Ashok V Desai, former chief consultant, Ministry of Finance
The new government created a "national portal" which is supposed to give information about all official activities. It lists 345 public welfare schemes. Typically, someone at the centre has a brainwave: why do we not immortalise one of our dead politicians by naming a welfare scheme after him? He talks to the finance minister, who allocates a few billion rupees. Many schemes duplicate one another; but merging them would erase a politician's memory and anger his followers. So schemes go on multiplying.
The Bharatiya Janata Party has been out of power and hence out of the scheme multiplication game for a decade; it has just started with a few schemes named after Atal Bihari Vajpayee and Deen Dayal Upadhyay. But it has not named its biggest new scheme, called Jan Dhan Yojana, after anyone, probably because it is not new. It is a combination of three old programmes. One type seeks to deliver desirable goods and services to the poor; another subsidises them, and the third seeks to enhance their earning capacity.
The first type has been the least successful. It requires thousands of people to work diligently and be honest - traders in the case of food distribution, doctors in the case of health services, teachers in the case of schools and so on. The expectation has been belied, and the programmes have generated vast corruption. Subsidies create dual markets and lead to leakages from the subsidised into the unsubsidised market. So product-based subsidies have become discredited. The recent trend has been for the government to avoid goods and services and to deliver money instead. But cash is easy to misappropriate. So the government has been trying to open bank accounts for every beneficiary and send the money directly to him.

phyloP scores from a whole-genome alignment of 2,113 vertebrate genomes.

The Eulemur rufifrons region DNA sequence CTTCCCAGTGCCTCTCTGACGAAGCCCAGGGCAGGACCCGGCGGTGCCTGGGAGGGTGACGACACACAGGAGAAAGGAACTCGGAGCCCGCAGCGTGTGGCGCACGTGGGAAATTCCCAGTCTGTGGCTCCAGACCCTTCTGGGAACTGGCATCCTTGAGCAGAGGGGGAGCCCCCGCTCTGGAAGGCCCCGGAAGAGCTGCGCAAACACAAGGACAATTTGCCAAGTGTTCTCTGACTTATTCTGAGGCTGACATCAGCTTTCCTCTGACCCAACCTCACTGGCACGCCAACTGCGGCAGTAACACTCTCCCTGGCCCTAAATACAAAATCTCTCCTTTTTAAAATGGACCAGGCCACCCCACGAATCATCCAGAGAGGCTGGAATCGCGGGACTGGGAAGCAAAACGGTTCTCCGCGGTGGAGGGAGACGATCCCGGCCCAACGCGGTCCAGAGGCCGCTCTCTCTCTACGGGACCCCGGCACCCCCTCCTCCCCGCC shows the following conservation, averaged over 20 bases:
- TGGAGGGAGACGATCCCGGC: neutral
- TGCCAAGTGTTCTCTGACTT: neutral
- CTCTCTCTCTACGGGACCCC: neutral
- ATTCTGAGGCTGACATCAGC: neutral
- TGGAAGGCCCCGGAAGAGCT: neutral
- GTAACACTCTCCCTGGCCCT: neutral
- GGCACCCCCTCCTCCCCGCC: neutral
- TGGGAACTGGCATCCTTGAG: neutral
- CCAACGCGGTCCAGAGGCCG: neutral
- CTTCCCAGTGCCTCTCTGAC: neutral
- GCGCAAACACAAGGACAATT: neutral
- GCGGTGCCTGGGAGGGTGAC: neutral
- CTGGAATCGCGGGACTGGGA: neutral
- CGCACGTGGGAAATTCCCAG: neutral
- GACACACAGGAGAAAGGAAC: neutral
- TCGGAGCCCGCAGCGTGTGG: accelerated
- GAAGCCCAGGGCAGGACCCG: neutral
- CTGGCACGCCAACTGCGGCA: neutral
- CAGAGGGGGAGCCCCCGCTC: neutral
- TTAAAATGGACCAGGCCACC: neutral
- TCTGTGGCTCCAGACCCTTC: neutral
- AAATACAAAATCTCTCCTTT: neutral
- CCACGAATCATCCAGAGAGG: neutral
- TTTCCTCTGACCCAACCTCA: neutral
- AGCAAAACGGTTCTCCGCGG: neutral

This effort too has met with little success. The problem is that bank employees refuse to live in villages; they prefer urban luxuries. So the Reserve Bank invented an agent who was not an employee - a shopkeeper or trucker who would also be a bank agent. He is also usually a moneylender, and does not see why he should give up his lucrative business for a modest bank correspondentship. Nor do villagers see any point in keeping savings in a bank. They would leave modest sums with shopkeepers or employers; if they have more money, they would rather build a house, buy a farm or pay a dowry.
But the new government is also sold on rural banking. It wants to give benefits to villagers, and wants to pay them through banks. It proposes to sweeten rural bank accounts with free insurance, a debit card, an overdraft etc. It too wants to appoint banking correspondents in every village.
That is not going to work any better than it has in the past. What would work is two things. One is importing the e-Paisa system from Kenya. There, you can go to any shop which has an e-Paisa window, give the girl money, and ask her to send it to your wife. She will phone the e-Paisa agent in the village - usually a shopkeeper or moneylender - and ask him to pay the woman; the husband will phone his wife and ask her to collect the money from the agent. The money transfer service works well because transfer charges are quite high. The other is to give the local moneylender a kind of bank licence on a few simple conditions: that he keeps accounts for inspection, does not beat up a borrower, keeps a bank account etc. If these two things are done, a decentralised, low-cost banking service will emerge.
But it will not happen. For Indians are fed from infancy with the canard that moneylenders are vultures and have to be destroyed. So the government will continue to try and compete against moneylenders, and continue to fail.
(The author is an Economist and former Chief Consultant to the Ministry of Finance)